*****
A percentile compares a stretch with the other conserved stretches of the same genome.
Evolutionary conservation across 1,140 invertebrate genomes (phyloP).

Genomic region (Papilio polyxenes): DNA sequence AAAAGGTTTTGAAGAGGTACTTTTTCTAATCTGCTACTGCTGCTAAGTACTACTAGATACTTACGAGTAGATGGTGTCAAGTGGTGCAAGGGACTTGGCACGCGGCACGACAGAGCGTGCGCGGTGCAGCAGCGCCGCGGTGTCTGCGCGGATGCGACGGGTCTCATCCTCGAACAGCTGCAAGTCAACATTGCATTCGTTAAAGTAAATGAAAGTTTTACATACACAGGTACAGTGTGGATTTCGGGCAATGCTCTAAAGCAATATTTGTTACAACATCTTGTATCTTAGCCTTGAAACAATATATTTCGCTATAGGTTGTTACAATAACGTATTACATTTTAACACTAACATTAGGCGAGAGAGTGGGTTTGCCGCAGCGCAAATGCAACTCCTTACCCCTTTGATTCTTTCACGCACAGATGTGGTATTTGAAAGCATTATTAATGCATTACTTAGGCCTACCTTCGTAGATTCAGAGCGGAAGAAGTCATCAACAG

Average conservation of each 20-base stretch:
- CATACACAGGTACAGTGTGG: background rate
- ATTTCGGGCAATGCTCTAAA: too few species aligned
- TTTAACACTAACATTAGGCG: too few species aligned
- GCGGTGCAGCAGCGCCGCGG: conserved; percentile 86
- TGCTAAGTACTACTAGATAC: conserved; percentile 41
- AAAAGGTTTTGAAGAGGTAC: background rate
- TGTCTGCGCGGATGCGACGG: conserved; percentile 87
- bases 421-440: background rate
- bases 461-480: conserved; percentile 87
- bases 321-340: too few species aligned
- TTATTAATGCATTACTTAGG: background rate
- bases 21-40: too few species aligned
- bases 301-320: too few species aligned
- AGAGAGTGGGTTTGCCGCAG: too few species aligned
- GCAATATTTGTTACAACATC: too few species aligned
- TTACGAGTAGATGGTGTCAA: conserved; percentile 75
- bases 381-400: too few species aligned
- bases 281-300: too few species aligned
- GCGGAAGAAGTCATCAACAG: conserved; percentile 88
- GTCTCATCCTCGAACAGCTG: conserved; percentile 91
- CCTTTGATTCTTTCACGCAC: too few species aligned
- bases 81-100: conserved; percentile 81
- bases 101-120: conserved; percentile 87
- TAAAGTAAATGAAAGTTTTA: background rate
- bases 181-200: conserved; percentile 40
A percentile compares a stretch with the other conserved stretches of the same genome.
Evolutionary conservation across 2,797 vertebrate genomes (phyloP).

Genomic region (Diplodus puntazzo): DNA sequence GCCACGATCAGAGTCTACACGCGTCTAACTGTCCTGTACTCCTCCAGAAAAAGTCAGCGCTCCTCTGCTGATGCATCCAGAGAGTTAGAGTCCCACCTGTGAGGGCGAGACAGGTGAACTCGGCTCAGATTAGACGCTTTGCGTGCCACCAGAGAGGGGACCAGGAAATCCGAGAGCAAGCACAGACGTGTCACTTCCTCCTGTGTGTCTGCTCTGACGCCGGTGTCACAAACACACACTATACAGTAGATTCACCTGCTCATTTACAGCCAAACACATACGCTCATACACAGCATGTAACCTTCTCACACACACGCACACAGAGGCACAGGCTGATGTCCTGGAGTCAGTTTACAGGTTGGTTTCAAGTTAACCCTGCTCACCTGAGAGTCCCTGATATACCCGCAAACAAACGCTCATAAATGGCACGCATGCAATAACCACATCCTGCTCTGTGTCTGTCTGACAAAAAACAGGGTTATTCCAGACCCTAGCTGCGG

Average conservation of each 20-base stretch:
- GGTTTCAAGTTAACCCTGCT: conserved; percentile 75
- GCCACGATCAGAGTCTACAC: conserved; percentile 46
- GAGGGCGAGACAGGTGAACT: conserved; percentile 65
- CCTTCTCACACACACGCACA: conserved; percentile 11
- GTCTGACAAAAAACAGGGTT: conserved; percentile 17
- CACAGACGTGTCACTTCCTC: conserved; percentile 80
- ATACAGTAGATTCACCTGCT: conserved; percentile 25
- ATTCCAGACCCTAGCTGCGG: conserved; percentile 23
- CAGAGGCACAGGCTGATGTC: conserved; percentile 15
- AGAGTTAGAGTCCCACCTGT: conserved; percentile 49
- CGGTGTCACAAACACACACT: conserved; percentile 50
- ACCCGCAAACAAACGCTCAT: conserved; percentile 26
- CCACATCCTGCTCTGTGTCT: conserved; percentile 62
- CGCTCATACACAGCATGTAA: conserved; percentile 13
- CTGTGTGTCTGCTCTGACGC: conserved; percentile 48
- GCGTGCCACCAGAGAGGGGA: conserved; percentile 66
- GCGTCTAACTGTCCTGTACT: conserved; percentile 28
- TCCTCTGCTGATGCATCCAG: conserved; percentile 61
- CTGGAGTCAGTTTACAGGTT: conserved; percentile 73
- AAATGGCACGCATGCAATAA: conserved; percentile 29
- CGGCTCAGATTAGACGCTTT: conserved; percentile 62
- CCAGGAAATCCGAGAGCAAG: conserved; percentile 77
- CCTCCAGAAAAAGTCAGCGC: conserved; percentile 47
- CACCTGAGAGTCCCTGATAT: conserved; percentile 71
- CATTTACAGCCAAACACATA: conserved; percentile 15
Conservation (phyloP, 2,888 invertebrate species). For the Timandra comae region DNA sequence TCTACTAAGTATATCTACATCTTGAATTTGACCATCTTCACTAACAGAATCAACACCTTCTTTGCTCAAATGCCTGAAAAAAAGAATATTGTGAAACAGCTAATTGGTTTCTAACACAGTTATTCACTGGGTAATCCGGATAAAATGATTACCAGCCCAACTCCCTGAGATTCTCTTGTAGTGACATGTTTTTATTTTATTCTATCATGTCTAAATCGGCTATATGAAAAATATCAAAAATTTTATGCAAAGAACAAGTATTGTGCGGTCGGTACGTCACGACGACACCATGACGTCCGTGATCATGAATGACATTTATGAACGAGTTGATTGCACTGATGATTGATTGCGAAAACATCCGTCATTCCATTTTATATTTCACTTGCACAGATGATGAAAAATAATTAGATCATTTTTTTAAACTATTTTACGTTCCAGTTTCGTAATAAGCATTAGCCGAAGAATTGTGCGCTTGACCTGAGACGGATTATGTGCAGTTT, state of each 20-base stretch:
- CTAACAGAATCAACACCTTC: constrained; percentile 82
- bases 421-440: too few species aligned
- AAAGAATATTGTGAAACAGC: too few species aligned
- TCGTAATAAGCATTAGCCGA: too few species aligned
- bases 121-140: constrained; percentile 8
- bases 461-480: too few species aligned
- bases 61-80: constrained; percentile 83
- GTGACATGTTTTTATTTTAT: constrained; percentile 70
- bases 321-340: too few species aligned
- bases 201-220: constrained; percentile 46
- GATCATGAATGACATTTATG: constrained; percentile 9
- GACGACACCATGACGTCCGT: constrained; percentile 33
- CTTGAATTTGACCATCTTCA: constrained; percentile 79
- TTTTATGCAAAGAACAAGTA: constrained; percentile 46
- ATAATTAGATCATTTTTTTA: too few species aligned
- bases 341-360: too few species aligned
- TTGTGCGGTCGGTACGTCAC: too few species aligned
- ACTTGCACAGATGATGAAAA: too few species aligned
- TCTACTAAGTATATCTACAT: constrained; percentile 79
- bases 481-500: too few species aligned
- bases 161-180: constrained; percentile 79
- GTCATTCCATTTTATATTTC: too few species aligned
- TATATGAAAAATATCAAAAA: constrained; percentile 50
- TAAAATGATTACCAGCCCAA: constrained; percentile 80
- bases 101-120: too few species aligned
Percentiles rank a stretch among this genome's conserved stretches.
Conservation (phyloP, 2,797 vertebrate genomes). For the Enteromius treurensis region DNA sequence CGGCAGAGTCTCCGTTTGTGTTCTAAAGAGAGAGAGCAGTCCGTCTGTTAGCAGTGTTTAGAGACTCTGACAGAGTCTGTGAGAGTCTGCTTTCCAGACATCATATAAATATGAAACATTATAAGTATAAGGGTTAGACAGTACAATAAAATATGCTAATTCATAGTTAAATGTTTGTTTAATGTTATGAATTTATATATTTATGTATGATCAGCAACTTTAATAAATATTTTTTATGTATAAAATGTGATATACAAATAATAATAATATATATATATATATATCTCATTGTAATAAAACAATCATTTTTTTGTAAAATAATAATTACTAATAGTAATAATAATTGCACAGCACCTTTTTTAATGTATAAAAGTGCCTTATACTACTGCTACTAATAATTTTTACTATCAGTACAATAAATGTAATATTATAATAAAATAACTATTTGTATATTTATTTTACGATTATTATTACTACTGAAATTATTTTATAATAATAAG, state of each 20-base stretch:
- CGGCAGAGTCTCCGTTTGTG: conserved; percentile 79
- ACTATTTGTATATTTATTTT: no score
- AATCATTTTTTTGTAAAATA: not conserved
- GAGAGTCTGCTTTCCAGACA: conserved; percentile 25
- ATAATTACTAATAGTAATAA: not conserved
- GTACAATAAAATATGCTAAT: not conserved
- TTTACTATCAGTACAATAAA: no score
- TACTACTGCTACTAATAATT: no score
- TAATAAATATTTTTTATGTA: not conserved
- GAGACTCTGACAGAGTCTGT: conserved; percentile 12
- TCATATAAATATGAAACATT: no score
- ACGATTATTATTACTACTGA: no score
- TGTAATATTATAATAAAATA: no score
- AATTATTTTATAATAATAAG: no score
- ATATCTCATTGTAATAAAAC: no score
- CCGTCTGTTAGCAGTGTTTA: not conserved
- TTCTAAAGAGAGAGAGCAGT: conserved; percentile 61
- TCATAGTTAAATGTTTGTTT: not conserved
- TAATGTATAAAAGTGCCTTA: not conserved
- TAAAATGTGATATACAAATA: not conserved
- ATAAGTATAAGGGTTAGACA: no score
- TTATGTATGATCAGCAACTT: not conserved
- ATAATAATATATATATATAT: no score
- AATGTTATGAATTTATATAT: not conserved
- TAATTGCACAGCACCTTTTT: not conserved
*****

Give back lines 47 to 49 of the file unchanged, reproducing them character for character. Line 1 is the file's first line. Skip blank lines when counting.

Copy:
- CGCTCATACACAGCATGTAA: conserved; percentile 13
- CTGTGTGTCTGCTCTGACGC: conserved; percentile 48
- GCGTGCCACCAGAGAGGGGA: conserved; percentile 66